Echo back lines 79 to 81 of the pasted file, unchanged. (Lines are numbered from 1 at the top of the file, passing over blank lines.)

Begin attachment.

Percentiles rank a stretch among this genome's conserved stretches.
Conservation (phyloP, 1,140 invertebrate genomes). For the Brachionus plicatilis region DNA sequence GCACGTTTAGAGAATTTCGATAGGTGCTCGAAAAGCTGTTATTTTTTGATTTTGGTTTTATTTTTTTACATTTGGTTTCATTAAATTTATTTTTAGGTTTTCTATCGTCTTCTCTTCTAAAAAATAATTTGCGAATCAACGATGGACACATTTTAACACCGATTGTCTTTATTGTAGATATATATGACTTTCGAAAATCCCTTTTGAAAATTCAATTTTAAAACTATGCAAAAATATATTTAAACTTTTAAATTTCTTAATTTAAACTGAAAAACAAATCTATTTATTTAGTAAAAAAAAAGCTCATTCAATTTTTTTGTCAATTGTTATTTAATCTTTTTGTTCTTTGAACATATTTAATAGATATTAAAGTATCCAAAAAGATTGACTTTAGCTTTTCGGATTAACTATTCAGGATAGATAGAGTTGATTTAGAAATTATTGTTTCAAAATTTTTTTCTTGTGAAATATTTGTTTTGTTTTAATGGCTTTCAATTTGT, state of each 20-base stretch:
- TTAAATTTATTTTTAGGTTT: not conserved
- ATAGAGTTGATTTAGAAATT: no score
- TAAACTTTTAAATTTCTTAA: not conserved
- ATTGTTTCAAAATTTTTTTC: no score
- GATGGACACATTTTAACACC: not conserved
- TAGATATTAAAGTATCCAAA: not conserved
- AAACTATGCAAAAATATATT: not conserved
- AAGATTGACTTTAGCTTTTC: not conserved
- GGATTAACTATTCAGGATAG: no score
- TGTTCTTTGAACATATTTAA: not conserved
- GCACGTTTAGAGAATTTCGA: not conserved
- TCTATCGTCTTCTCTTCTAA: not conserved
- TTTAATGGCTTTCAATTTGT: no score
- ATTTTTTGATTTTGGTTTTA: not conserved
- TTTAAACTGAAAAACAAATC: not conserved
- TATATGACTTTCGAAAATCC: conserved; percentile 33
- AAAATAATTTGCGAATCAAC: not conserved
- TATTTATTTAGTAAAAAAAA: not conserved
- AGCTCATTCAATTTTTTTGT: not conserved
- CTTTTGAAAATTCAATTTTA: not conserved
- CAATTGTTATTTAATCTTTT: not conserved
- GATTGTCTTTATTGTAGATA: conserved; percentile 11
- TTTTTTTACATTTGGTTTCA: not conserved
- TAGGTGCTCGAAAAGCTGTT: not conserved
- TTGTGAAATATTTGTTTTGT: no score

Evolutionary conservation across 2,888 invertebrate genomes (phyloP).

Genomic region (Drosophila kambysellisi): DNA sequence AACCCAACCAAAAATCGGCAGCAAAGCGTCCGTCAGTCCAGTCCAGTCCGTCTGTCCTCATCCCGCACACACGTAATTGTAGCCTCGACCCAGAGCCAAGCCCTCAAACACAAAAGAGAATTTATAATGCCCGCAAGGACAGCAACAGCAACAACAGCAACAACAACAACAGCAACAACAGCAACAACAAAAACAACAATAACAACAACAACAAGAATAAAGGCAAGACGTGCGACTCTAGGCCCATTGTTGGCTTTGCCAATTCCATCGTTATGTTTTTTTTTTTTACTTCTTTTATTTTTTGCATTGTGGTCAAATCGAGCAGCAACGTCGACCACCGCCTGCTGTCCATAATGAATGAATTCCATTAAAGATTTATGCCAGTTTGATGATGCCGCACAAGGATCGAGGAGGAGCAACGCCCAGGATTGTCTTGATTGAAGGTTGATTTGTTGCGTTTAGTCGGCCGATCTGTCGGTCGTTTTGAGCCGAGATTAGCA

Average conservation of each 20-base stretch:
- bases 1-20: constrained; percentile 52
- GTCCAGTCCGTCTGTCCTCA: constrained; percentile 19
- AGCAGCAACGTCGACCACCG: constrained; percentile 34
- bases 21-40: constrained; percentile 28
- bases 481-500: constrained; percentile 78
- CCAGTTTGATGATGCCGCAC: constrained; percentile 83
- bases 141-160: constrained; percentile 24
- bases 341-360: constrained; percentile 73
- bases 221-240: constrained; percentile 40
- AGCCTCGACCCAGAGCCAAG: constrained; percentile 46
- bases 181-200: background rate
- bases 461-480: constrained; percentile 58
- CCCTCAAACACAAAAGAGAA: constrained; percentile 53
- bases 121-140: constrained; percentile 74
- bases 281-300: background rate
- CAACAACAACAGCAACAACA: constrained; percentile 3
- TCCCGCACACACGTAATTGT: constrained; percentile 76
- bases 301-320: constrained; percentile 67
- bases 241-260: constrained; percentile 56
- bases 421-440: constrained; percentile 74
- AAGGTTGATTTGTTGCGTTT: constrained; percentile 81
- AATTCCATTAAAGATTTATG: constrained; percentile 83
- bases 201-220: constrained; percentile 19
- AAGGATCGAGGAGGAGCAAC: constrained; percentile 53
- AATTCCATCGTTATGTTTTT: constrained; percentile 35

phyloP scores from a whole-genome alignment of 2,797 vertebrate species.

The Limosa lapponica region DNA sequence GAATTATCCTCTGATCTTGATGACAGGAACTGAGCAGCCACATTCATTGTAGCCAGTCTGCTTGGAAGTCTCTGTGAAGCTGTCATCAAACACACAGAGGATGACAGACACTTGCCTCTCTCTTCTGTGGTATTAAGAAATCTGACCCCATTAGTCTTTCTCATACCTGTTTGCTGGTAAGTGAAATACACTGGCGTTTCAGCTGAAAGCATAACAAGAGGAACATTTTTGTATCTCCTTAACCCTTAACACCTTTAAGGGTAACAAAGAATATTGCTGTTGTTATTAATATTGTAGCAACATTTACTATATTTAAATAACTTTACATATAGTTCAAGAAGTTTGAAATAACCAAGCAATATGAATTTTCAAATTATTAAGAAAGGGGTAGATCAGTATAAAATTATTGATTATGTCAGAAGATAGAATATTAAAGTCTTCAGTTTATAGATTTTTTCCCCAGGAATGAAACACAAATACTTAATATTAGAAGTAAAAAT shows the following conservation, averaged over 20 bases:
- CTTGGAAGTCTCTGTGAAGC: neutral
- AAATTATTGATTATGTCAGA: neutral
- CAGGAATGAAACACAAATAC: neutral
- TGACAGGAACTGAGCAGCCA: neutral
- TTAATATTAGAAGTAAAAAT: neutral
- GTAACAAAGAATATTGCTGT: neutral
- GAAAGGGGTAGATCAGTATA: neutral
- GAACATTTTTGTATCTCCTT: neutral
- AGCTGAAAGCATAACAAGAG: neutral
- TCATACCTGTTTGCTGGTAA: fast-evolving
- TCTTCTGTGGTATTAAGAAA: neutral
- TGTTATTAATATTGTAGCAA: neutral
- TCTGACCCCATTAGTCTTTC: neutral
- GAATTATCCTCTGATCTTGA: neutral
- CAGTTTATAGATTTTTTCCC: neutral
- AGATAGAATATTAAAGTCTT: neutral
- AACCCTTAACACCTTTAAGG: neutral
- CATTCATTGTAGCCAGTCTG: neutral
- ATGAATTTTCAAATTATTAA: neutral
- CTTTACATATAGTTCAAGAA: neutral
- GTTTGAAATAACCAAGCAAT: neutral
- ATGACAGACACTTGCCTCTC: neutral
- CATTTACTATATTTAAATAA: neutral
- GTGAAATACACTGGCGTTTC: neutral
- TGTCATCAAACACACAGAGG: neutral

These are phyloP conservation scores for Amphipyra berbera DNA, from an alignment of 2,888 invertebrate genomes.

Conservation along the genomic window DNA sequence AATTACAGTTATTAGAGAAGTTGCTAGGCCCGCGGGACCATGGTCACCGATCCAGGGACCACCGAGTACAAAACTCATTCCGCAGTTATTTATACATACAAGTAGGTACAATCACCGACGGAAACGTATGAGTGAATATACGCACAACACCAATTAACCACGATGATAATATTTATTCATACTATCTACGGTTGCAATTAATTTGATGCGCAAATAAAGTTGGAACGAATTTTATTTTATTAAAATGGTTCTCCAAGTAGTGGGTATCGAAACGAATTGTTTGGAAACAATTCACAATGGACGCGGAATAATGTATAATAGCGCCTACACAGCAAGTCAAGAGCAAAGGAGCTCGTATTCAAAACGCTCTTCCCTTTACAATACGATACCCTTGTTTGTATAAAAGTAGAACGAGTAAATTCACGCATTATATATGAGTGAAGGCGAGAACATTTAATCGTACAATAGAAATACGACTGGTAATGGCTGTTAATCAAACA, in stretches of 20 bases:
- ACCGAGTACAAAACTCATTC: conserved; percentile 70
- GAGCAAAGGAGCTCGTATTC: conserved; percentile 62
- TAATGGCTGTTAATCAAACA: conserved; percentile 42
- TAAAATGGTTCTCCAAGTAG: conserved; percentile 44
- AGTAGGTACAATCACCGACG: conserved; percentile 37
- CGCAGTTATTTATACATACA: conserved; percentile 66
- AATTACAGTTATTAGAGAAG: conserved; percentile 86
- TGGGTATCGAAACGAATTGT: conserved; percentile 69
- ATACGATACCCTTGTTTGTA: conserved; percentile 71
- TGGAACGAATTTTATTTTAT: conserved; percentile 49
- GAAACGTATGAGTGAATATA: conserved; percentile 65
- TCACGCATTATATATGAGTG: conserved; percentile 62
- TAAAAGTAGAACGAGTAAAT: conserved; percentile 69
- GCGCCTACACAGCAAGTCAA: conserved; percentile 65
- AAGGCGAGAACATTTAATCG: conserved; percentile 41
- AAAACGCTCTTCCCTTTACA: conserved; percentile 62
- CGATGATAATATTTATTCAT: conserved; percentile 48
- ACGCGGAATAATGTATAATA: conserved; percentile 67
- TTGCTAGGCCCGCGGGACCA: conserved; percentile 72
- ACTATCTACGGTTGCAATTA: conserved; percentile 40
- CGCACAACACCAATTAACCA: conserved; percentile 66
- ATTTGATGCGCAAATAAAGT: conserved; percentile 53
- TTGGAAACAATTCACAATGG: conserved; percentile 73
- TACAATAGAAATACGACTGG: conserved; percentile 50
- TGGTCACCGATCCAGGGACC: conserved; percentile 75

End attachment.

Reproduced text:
- ATGACAGACACTTGCCTCTC: neutral
- CATTTACTATATTTAAATAA: neutral
- GTGAAATACACTGGCGTTTC: neutral